* C$ at C$1.0055 vs US$, or 99.45 U.S. cents
* Investors clearing positions
* C$ expected to trade between C$1.0040 and C$1.0090
* Bonds weaker across curve
By Solarina Ho
TORONTO, Feb 12 The Canadian dollar was weaker
against its U.S. counterpart on Tuesday and traded near two-week
lows, pressured in part by recent, unexpectedly weak Canadian
The currency has struggled in the wake of Friday's reports
that showed surprise job losses in January and
lower-than-expected housing starts.
"There's still a bit of follow-through from the weak
employment data we saw on Friday," said David Bradley, director
of foreign exchange trading Scotiabank, adding that the currency
was expected to remain weak in the short term.
"I don't think there's a lot of fresh long USD/CAD positions
being put in the market right now. A lot of it is stale
positions getting cleared out...I think the market for the time
being is looking to buy dollars on any dips lower."
The currency was trading at C$1.0055 versus the
U.S. dollar, or 99.45 U.S. cents, softer than Monday's North
American session close at C$1.0043, or 99.57 U.S. cents.
Bradley expected the currency to trade between C$1.0040 and
C$1.0090 for the day.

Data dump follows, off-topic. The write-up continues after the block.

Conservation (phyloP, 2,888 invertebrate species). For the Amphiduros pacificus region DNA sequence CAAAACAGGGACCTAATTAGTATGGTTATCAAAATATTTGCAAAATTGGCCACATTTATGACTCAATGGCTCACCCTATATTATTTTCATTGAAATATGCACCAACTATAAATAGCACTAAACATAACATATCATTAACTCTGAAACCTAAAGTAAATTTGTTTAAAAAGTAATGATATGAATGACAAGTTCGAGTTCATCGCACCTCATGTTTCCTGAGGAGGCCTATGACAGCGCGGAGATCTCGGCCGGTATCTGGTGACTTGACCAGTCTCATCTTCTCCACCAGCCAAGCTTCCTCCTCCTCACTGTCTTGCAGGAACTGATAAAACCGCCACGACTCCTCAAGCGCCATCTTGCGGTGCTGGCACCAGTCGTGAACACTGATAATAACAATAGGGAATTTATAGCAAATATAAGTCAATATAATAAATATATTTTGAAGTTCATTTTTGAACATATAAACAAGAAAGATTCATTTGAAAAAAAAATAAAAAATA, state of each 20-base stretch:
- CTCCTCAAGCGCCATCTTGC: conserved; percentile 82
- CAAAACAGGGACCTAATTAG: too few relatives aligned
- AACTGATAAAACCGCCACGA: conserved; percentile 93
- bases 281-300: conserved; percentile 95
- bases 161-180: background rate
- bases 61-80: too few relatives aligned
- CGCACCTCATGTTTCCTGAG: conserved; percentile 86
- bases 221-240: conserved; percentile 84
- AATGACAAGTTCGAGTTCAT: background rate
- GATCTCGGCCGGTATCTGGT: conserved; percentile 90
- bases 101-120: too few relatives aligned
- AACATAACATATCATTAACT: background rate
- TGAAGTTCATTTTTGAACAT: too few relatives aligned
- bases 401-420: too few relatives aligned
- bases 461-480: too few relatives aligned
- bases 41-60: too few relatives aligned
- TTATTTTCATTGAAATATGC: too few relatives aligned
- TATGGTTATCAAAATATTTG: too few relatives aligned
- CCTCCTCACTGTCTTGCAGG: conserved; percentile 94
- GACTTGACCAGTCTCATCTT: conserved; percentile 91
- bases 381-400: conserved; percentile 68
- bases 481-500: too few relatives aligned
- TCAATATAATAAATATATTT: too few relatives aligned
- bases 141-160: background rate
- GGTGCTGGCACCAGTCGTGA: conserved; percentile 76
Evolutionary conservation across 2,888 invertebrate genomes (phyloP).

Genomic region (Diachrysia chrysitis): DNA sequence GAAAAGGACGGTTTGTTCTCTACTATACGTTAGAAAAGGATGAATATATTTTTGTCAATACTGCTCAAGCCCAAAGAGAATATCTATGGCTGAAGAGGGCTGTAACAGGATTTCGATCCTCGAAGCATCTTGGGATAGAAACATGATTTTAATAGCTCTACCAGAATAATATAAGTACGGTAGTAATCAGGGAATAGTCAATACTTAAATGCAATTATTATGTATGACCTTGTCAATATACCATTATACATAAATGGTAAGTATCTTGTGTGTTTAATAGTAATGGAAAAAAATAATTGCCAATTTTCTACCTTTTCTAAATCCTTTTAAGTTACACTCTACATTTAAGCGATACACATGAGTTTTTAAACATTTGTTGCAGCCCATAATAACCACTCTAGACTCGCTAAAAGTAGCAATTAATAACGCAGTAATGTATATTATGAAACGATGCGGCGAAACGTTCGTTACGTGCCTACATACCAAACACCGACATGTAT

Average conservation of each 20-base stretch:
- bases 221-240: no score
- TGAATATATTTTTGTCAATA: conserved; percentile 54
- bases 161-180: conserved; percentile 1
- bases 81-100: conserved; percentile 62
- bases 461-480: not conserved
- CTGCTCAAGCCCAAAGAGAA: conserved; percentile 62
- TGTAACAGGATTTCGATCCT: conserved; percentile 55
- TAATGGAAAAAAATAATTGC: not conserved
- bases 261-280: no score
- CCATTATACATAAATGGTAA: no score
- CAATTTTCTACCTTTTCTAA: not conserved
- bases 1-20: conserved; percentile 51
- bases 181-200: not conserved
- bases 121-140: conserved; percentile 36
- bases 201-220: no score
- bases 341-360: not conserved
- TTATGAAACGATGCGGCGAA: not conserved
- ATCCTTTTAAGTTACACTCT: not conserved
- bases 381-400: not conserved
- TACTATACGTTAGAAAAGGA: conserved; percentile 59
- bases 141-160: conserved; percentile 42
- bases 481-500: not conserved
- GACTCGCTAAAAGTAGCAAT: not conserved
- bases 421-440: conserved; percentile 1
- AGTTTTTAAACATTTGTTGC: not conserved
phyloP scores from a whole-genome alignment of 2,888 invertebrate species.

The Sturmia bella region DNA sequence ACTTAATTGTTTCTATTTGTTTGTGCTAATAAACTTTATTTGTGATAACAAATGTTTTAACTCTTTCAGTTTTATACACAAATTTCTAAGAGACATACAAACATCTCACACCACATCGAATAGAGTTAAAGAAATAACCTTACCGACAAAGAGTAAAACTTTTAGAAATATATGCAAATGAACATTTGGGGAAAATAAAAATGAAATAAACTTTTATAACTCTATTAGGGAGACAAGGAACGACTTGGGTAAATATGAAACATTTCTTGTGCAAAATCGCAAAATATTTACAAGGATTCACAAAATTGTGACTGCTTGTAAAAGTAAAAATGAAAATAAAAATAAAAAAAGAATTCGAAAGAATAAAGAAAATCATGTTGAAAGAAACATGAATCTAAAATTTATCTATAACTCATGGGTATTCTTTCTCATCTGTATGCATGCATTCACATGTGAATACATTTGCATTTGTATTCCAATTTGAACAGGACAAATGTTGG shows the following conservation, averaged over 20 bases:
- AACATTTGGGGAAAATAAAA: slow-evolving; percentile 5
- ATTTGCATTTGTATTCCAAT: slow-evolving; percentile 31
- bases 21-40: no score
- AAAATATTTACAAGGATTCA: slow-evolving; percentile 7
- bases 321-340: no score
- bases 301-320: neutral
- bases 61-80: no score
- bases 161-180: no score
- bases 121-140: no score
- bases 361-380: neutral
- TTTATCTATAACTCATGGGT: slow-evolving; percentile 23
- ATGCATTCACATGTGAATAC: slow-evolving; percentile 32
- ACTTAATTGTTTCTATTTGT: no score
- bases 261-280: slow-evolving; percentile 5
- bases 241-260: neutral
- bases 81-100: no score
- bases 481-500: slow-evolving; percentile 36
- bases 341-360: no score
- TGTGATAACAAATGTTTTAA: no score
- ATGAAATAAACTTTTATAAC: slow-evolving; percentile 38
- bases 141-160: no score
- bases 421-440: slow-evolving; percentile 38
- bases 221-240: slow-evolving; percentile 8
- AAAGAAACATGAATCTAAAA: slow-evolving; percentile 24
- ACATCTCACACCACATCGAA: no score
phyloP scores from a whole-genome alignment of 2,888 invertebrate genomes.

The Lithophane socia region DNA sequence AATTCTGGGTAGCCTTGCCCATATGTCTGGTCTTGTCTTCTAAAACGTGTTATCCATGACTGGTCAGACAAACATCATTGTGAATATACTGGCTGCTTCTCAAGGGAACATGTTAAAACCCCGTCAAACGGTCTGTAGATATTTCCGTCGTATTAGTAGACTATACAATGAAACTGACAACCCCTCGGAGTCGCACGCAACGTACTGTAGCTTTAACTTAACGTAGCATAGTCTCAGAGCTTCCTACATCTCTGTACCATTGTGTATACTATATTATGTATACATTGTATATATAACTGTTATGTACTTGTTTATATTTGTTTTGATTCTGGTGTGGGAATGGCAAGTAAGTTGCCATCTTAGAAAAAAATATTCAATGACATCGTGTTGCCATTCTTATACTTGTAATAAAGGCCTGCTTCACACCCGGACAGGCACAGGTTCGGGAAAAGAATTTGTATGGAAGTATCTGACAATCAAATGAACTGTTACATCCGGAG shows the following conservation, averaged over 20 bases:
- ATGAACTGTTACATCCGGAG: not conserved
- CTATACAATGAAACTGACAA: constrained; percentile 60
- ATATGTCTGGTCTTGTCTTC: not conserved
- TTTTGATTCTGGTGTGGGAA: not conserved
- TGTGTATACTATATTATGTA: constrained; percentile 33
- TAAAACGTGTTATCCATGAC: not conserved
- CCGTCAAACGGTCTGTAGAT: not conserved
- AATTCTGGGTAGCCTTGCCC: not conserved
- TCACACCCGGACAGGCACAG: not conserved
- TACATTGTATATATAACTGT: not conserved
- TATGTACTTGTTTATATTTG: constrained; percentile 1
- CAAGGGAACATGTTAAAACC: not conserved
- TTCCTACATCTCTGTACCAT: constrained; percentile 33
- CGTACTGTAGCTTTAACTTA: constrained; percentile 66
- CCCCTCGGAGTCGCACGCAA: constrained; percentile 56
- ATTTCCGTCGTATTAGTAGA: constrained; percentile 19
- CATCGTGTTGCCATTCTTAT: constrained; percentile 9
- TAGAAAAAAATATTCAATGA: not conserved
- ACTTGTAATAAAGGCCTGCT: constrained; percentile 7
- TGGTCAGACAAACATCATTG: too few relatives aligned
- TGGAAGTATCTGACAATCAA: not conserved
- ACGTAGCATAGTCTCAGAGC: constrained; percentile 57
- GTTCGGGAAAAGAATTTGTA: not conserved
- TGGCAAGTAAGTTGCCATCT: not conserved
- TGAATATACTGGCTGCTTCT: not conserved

Investors are also eyeing comments by Bank of Canada
governor Mark Carney who will be addressing the Canadian
parliamentary committee on Tuesday.
With the exception of the sterling and the
Japanese yen, where it was trading at more than 2-1/2
year highs, Canada's dollar was mostly weaker against other
"It seems as though there's some cross interest going
through the market to sell Canada," said Bradley, adding that
the Canadian dollar was not seeing any spillover from the
"currency wars" dominating foreign exchange markets.
The Group of Seven industrialized nations issued a statement
urging countries to refrain from competitive devaluations,
reacting to weeks of concern that the monetary easing policy of
Japan's new government, which has also weakened its currency,
could trigger far-reaching currency wars.
Canadian government bond prices were lower across the curve,
with the price of a two-year bond down 1.5 Canadian
cents to yield 1.124 percent and the benchmark 10-year bond
down 10 Canadian cents, yielding 1.986 percent.